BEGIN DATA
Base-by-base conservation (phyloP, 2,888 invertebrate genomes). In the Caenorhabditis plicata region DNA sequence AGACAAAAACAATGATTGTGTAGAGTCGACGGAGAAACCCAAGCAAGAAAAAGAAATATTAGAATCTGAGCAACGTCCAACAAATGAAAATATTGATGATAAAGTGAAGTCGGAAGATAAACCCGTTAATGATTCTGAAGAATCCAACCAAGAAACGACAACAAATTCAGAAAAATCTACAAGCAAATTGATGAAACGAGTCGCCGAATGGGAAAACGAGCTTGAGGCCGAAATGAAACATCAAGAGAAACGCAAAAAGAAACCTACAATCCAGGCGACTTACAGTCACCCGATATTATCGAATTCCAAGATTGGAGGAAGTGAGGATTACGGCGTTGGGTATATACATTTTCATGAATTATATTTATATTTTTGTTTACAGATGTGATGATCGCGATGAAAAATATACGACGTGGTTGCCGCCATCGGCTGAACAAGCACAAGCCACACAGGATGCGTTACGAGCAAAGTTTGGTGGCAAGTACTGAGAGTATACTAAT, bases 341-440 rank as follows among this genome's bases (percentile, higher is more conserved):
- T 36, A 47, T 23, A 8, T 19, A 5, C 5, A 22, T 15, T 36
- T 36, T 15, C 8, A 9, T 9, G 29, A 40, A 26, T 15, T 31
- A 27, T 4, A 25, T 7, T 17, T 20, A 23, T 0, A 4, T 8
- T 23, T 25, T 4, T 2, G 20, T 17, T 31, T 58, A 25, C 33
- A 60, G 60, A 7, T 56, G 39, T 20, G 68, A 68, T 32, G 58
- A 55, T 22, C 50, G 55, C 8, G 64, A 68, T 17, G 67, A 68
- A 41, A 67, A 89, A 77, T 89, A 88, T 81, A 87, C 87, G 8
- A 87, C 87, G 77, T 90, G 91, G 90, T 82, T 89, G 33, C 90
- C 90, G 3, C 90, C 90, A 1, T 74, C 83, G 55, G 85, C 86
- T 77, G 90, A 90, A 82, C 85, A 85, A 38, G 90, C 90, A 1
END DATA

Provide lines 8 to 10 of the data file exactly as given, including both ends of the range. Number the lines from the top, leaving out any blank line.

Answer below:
- A 41, A 67, A 89, A 77, T 89, A 88, T 81, A 87, C 87, G 8
- A 87, C 87, G 77, T 90, G 91, G 90, T 82, T 89, G 33, C 90
- C 90, G 3, C 90, C 90, A 1, T 74, C 83, G 55, G 85, C 86